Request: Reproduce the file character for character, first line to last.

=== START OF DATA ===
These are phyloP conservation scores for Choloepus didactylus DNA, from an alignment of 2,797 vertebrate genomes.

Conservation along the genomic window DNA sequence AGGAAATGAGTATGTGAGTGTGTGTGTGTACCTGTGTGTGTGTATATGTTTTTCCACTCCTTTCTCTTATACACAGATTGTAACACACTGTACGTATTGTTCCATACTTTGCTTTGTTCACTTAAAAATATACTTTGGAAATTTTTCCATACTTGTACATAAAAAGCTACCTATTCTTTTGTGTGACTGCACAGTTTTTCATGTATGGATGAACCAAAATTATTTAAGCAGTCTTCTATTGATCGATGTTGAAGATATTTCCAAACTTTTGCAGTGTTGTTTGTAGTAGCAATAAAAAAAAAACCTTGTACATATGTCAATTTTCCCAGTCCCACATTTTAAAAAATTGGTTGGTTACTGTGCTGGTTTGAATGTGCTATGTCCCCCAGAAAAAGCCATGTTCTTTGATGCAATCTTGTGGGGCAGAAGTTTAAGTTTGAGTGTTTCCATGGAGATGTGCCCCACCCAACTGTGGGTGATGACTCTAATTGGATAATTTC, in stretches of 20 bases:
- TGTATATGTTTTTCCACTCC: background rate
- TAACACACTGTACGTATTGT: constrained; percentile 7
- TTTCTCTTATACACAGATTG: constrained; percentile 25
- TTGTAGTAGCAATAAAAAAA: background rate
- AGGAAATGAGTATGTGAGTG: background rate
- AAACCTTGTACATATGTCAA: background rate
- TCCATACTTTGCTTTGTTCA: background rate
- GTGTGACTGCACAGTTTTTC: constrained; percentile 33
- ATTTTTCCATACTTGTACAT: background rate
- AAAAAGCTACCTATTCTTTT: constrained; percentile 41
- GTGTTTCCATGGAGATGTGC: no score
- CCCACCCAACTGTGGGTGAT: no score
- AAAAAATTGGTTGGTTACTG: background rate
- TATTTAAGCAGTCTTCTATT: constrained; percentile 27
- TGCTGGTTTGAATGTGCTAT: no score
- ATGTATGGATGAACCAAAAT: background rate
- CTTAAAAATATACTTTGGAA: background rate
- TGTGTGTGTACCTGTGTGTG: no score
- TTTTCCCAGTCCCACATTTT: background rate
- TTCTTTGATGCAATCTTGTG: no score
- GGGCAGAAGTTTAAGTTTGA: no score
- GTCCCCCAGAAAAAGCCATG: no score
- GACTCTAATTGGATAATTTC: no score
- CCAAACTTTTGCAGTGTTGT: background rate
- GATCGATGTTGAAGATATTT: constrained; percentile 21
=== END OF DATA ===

These are phyloP conservation scores for Choloepus didactylus DNA, from an alignment of 2,797 vertebrate genomes.

Conservation along the genomic window DNA sequence AGGAAATGAGTATGTGAGTGTGTGTGTGTACCTGTGTGTGTGTATATGTTTTTCCACTCCTTTCTCTTATACACAGATTGTAACACACTGTACGTATTGTTCCATACTTTGCTTTGTTCACTTAAAAATATACTTTGGAAATTTTTCCATACTTGTACATAAAAAGCTACCTATTCTTTTGTGTGACTGCACAGTTTTTCATGTATGGATGAACCAAAATTATTTAAGCAGTCTTCTATTGATCGATGTTGAAGATATTTCCAAACTTTTGCAGTGTTGTTTGTAGTAGCAATAAAAAAAAAACCTTGTACATATGTCAATTTTCCCAGTCCCACATTTTAAAAAATTGGTTGGTTACTGTGCTGGTTTGAATGTGCTATGTCCCCCAGAAAAAGCCATGTTCTTTGATGCAATCTTGTGGGGCAGAAGTTTAAGTTTGAGTGTTTCCATGGAGATGTGCCCCACCCAACTGTGGGTGATGACTCTAATTGGATAATTTC, in stretches of 20 bases:
- TGTATATGTTTTTCCACTCC: background rate
- TAACACACTGTACGTATTGT: constrained; percentile 7
- TTTCTCTTATACACAGATTG: constrained; percentile 25
- TTGTAGTAGCAATAAAAAAA: background rate
- AGGAAATGAGTATGTGAGTG: background rate
- AAACCTTGTACATATGTCAA: background rate
- TCCATACTTTGCTTTGTTCA: background rate
- GTGTGACTGCACAGTTTTTC: constrained; percentile 33
- ATTTTTCCATACTTGTACAT: background rate
- AAAAAGCTACCTATTCTTTT: constrained; percentile 41
- GTGTTTCCATGGAGATGTGC: no score
- CCCACCCAACTGTGGGTGAT: no score
- AAAAAATTGGTTGGTTACTG: background rate
- TATTTAAGCAGTCTTCTATT: constrained; percentile 27
- TGCTGGTTTGAATGTGCTAT: no score
- ATGTATGGATGAACCAAAAT: background rate
- CTTAAAAATATACTTTGGAA: background rate
- TGTGTGTGTACCTGTGTGTG: no score
- TTTTCCCAGTCCCACATTTT: background rate
- TTCTTTGATGCAATCTTGTG: no score
- GGGCAGAAGTTTAAGTTTGA: no score
- GTCCCCCAGAAAAAGCCATG: no score
- GACTCTAATTGGATAATTTC: no score
- CCAAACTTTTGCAGTGTTGT: background rate
- GATCGATGTTGAAGATATTT: constrained; percentile 21